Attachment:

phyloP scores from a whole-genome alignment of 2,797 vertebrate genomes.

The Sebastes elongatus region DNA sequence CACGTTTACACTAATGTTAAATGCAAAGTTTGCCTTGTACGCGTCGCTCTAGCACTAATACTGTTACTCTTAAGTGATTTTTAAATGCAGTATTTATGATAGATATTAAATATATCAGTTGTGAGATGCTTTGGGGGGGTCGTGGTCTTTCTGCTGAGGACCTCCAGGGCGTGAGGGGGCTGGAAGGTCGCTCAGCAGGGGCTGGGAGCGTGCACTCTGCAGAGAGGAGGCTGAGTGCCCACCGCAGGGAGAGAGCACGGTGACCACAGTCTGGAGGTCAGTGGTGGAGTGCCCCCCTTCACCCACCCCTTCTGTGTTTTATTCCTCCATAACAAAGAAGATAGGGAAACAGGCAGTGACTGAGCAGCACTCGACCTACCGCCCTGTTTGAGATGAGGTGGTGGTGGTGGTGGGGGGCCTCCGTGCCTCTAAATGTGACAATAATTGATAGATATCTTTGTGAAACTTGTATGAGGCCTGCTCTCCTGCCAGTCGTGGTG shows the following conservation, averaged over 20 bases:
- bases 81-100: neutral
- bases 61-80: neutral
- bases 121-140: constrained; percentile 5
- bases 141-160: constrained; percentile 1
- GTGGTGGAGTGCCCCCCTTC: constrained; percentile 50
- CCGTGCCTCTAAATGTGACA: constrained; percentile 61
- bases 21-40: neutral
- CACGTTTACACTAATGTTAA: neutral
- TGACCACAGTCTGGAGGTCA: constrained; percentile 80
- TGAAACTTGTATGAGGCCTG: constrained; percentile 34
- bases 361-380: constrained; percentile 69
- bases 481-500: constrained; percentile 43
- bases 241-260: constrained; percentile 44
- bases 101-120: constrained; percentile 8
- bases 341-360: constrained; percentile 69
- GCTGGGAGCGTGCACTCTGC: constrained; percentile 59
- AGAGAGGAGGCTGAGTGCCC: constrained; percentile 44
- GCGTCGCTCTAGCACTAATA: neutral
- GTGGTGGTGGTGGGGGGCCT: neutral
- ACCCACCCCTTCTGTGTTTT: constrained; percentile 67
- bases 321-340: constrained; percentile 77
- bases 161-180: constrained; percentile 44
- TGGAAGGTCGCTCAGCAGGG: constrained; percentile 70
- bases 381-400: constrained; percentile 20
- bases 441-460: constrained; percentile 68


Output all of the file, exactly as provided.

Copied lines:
phyloP scores from a whole-genome alignment of 2,797 vertebrate genomes.

The Sebastes elongatus region DNA sequence CACGTTTACACTAATGTTAAATGCAAAGTTTGCCTTGTACGCGTCGCTCTAGCACTAATACTGTTACTCTTAAGTGATTTTTAAATGCAGTATTTATGATAGATATTAAATATATCAGTTGTGAGATGCTTTGGGGGGGTCGTGGTCTTTCTGCTGAGGACCTCCAGGGCGTGAGGGGGCTGGAAGGTCGCTCAGCAGGGGCTGGGAGCGTGCACTCTGCAGAGAGGAGGCTGAGTGCCCACCGCAGGGAGAGAGCACGGTGACCACAGTCTGGAGGTCAGTGGTGGAGTGCCCCCCTTCACCCACCCCTTCTGTGTTTTATTCCTCCATAACAAAGAAGATAGGGAAACAGGCAGTGACTGAGCAGCACTCGACCTACCGCCCTGTTTGAGATGAGGTGGTGGTGGTGGTGGGGGGCCTCCGTGCCTCTAAATGTGACAATAATTGATAGATATCTTTGTGAAACTTGTATGAGGCCTGCTCTCCTGCCAGTCGTGGTG shows the following conservation, averaged over 20 bases:
- bases 81-100: neutral
- bases 61-80: neutral
- bases 121-140: constrained; percentile 5
- bases 141-160: constrained; percentile 1
- GTGGTGGAGTGCCCCCCTTC: constrained; percentile 50
- CCGTGCCTCTAAATGTGACA: constrained; percentile 61
- bases 21-40: neutral
- CACGTTTACACTAATGTTAA: neutral
- TGACCACAGTCTGGAGGTCA: constrained; percentile 80
- TGAAACTTGTATGAGGCCTG: constrained; percentile 34
- bases 361-380: constrained; percentile 69
- bases 481-500: constrained; percentile 43
- bases 241-260: constrained; percentile 44
- bases 101-120: constrained; percentile 8
- bases 341-360: constrained; percentile 69
- GCTGGGAGCGTGCACTCTGC: constrained; percentile 59
- AGAGAGGAGGCTGAGTGCCC: constrained; percentile 44
- GCGTCGCTCTAGCACTAATA: neutral
- GTGGTGGTGGTGGGGGGCCT: neutral
- ACCCACCCCTTCTGTGTTTT: constrained; percentile 67
- bases 321-340: constrained; percentile 77
- bases 161-180: constrained; percentile 44
- TGGAAGGTCGCTCAGCAGGG: constrained; percentile 70
- bases 381-400: constrained; percentile 20
- bases 441-460: constrained; percentile 68